Logan’s complete presentation began with the demographics information behind that market prediction. He pointed out that in 2010, there were about 38 million people aged 60 to75, and by 2014, that group will increase by almost eight million more members. Another seven million will join them by 2020, and by 2025 there will be 56 million people in that age group. He also noted that while the current average retirement age is 62, the average for members of this approaching age wave is projected to be age 65 or older.

He looked at people 55 and older moving to another state, and found that in 2008-2010 fewer than 20% of people in the Midwest and Northeast moved away, but in the West, anywhere from 18-30% moved, with the percentage rising with age. In the Southeast (excluding Florida) the percentages ranged from 22% to 29%, with those in the 65-69 age group most likely to have moved away.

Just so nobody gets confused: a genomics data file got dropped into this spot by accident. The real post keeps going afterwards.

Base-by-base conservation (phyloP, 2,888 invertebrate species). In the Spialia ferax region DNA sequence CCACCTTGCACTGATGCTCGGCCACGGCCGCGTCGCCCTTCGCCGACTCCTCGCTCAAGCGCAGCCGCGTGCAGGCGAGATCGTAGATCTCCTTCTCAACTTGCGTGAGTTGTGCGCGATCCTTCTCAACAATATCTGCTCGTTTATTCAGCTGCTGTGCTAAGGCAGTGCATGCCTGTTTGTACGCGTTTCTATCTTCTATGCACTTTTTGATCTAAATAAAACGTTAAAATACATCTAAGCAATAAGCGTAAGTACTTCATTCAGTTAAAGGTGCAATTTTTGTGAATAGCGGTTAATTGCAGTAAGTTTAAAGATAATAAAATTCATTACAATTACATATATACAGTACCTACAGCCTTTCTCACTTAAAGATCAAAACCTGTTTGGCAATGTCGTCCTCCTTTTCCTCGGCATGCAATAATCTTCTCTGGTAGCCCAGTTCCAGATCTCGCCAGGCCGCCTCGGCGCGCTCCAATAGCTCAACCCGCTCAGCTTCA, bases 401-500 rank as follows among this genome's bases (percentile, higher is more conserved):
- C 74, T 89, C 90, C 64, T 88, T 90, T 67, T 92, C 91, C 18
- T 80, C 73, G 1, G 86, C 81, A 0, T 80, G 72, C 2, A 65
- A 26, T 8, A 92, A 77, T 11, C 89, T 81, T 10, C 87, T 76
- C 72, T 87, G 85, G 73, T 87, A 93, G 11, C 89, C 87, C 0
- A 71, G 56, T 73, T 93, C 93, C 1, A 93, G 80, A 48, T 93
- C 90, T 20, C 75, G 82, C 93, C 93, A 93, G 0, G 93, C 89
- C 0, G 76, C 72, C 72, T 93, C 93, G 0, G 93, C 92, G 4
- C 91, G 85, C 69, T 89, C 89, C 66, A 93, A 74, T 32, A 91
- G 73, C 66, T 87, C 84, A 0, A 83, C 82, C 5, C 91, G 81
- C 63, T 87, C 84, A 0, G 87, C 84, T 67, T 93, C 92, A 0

Why do they move? Cost of housing and climate were the two most important factors. Among the top 10 retirement destinations, Sunbelt and just north of-Sunbelt states had the largest share. Suburban mixed-use locations are the most popular destinations for the boomer market, followed by rural locations and small towns. The Eisenhower generation (60+) had similar preferences, in stronger numbers.

Amenities

Logan presented data from his firm’s national survey of preferences for amenities, which showed that 83% of boomers with a preference ranked walking as their top choice, with nearby shopping coming in second with 67%. Also ranking high were water-related amenities — a beach (62%) or other swimming opportunities (60%). Bicycling came in at 51%, and in the 40% range, boomers listed waterfront areas (46%), gardening opportunities (44%) and golf (42%). A gated community and boating opportunities tied at 35%, and only 11% preferred a private golf club.